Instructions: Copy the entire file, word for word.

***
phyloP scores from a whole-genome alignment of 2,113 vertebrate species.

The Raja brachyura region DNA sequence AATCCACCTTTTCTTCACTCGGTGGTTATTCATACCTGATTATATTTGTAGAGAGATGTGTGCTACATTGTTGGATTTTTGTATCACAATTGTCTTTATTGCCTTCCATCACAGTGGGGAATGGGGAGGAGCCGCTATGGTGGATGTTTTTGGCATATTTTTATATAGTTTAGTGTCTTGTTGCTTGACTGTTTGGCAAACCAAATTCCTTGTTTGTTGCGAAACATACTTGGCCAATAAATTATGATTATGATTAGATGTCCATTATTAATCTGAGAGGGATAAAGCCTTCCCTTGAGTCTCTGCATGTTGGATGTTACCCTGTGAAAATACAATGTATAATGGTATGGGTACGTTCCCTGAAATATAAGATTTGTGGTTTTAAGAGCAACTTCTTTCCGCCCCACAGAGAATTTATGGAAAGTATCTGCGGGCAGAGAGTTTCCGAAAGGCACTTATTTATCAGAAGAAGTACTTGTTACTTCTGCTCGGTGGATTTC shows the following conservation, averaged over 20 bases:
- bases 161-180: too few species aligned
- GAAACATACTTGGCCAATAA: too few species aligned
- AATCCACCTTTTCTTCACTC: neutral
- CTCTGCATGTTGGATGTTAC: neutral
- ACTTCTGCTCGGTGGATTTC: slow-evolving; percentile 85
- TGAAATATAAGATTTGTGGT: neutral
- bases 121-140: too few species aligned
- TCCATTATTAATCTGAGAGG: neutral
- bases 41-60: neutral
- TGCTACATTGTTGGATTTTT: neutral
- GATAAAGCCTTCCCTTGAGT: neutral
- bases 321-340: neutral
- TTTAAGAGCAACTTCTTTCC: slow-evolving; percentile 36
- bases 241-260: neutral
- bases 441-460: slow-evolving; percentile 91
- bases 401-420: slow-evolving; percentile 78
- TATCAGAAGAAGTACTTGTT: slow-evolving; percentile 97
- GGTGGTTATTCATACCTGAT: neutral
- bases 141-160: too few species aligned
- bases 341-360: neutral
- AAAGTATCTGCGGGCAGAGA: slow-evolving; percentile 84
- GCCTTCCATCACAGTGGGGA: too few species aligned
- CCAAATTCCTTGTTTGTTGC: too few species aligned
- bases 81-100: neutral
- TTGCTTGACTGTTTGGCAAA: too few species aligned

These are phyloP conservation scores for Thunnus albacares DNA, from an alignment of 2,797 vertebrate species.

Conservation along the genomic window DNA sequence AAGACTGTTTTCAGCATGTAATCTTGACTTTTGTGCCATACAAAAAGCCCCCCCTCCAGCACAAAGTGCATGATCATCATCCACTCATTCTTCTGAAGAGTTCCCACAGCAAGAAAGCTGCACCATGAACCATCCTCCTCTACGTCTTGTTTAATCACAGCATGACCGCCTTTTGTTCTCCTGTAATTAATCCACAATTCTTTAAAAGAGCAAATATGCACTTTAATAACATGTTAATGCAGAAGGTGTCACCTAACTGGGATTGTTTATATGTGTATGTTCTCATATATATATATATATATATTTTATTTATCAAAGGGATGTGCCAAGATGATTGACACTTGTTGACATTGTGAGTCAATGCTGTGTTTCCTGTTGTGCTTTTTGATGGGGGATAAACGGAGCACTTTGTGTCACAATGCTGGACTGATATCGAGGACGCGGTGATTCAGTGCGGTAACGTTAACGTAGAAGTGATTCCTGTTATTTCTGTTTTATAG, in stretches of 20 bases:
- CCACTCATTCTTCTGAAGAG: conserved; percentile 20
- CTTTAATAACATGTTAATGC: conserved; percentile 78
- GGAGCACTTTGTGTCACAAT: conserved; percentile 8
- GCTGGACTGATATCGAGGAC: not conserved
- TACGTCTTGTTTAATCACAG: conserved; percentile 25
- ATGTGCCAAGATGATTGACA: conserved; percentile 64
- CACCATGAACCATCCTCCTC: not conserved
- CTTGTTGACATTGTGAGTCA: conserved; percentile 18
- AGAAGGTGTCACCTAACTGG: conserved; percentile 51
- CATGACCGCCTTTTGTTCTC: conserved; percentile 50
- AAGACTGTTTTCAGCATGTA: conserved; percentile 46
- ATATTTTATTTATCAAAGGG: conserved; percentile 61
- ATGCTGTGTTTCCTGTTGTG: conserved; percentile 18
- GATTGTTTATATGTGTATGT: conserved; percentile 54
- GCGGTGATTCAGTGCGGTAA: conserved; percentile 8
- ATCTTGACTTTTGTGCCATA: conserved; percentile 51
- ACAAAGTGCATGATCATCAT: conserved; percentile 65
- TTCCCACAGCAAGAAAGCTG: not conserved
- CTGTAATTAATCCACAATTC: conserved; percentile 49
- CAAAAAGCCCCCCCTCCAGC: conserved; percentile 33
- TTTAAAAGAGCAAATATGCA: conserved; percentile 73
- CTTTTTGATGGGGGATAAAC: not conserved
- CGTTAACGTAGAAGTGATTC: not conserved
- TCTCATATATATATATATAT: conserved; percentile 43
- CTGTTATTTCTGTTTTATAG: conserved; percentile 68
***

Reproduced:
phyloP scores from a whole-genome alignment of 2,113 vertebrate species.

The Raja brachyura region DNA sequence AATCCACCTTTTCTTCACTCGGTGGTTATTCATACCTGATTATATTTGTAGAGAGATGTGTGCTACATTGTTGGATTTTTGTATCACAATTGTCTTTATTGCCTTCCATCACAGTGGGGAATGGGGAGGAGCCGCTATGGTGGATGTTTTTGGCATATTTTTATATAGTTTAGTGTCTTGTTGCTTGACTGTTTGGCAAACCAAATTCCTTGTTTGTTGCGAAACATACTTGGCCAATAAATTATGATTATGATTAGATGTCCATTATTAATCTGAGAGGGATAAAGCCTTCCCTTGAGTCTCTGCATGTTGGATGTTACCCTGTGAAAATACAATGTATAATGGTATGGGTACGTTCCCTGAAATATAAGATTTGTGGTTTTAAGAGCAACTTCTTTCCGCCCCACAGAGAATTTATGGAAAGTATCTGCGGGCAGAGAGTTTCCGAAAGGCACTTATTTATCAGAAGAAGTACTTGTTACTTCTGCTCGGTGGATTTC shows the following conservation, averaged over 20 bases:
- bases 161-180: too few species aligned
- GAAACATACTTGGCCAATAA: too few species aligned
- AATCCACCTTTTCTTCACTC: neutral
- CTCTGCATGTTGGATGTTAC: neutral
- ACTTCTGCTCGGTGGATTTC: slow-evolving; percentile 85
- TGAAATATAAGATTTGTGGT: neutral
- bases 121-140: too few species aligned
- TCCATTATTAATCTGAGAGG: neutral
- bases 41-60: neutral
- TGCTACATTGTTGGATTTTT: neutral
- GATAAAGCCTTCCCTTGAGT: neutral
- bases 321-340: neutral
- TTTAAGAGCAACTTCTTTCC: slow-evolving; percentile 36
- bases 241-260: neutral
- bases 441-460: slow-evolving; percentile 91
- bases 401-420: slow-evolving; percentile 78
- TATCAGAAGAAGTACTTGTT: slow-evolving; percentile 97
- GGTGGTTATTCATACCTGAT: neutral
- bases 141-160: too few species aligned
- bases 341-360: neutral
- AAAGTATCTGCGGGCAGAGA: slow-evolving; percentile 84
- GCCTTCCATCACAGTGGGGA: too few species aligned
- CCAAATTCCTTGTTTGTTGC: too few species aligned
- bases 81-100: neutral
- TTGCTTGACTGTTTGGCAAA: too few species aligned

These are phyloP conservation scores for Thunnus albacares DNA, from an alignment of 2,797 vertebrate species.

Conservation along the genomic window DNA sequence AAGACTGTTTTCAGCATGTAATCTTGACTTTTGTGCCATACAAAAAGCCCCCCCTCCAGCACAAAGTGCATGATCATCATCCACTCATTCTTCTGAAGAGTTCCCACAGCAAGAAAGCTGCACCATGAACCATCCTCCTCTACGTCTTGTTTAATCACAGCATGACCGCCTTTTGTTCTCCTGTAATTAATCCACAATTCTTTAAAAGAGCAAATATGCACTTTAATAACATGTTAATGCAGAAGGTGTCACCTAACTGGGATTGTTTATATGTGTATGTTCTCATATATATATATATATATATTTTATTTATCAAAGGGATGTGCCAAGATGATTGACACTTGTTGACATTGTGAGTCAATGCTGTGTTTCCTGTTGTGCTTTTTGATGGGGGATAAACGGAGCACTTTGTGTCACAATGCTGGACTGATATCGAGGACGCGGTGATTCAGTGCGGTAACGTTAACGTAGAAGTGATTCCTGTTATTTCTGTTTTATAG, in stretches of 20 bases:
- CCACTCATTCTTCTGAAGAG: conserved; percentile 20
- CTTTAATAACATGTTAATGC: conserved; percentile 78
- GGAGCACTTTGTGTCACAAT: conserved; percentile 8
- GCTGGACTGATATCGAGGAC: not conserved
- TACGTCTTGTTTAATCACAG: conserved; percentile 25
- ATGTGCCAAGATGATTGACA: conserved; percentile 64
- CACCATGAACCATCCTCCTC: not conserved
- CTTGTTGACATTGTGAGTCA: conserved; percentile 18
- AGAAGGTGTCACCTAACTGG: conserved; percentile 51
- CATGACCGCCTTTTGTTCTC: conserved; percentile 50
- AAGACTGTTTTCAGCATGTA: conserved; percentile 46
- ATATTTTATTTATCAAAGGG: conserved; percentile 61
- ATGCTGTGTTTCCTGTTGTG: conserved; percentile 18
- GATTGTTTATATGTGTATGT: conserved; percentile 54
- GCGGTGATTCAGTGCGGTAA: conserved; percentile 8
- ATCTTGACTTTTGTGCCATA: conserved; percentile 51
- ACAAAGTGCATGATCATCAT: conserved; percentile 65
- TTCCCACAGCAAGAAAGCTG: not conserved
- CTGTAATTAATCCACAATTC: conserved; percentile 49
- CAAAAAGCCCCCCCTCCAGC: conserved; percentile 33
- TTTAAAAGAGCAAATATGCA: conserved; percentile 73
- CTTTTTGATGGGGGATAAAC: not conserved
- CGTTAACGTAGAAGTGATTC: not conserved
- TCTCATATATATATATATAT: conserved; percentile 43
- CTGTTATTTCTGTTTTATAG: conserved; percentile 68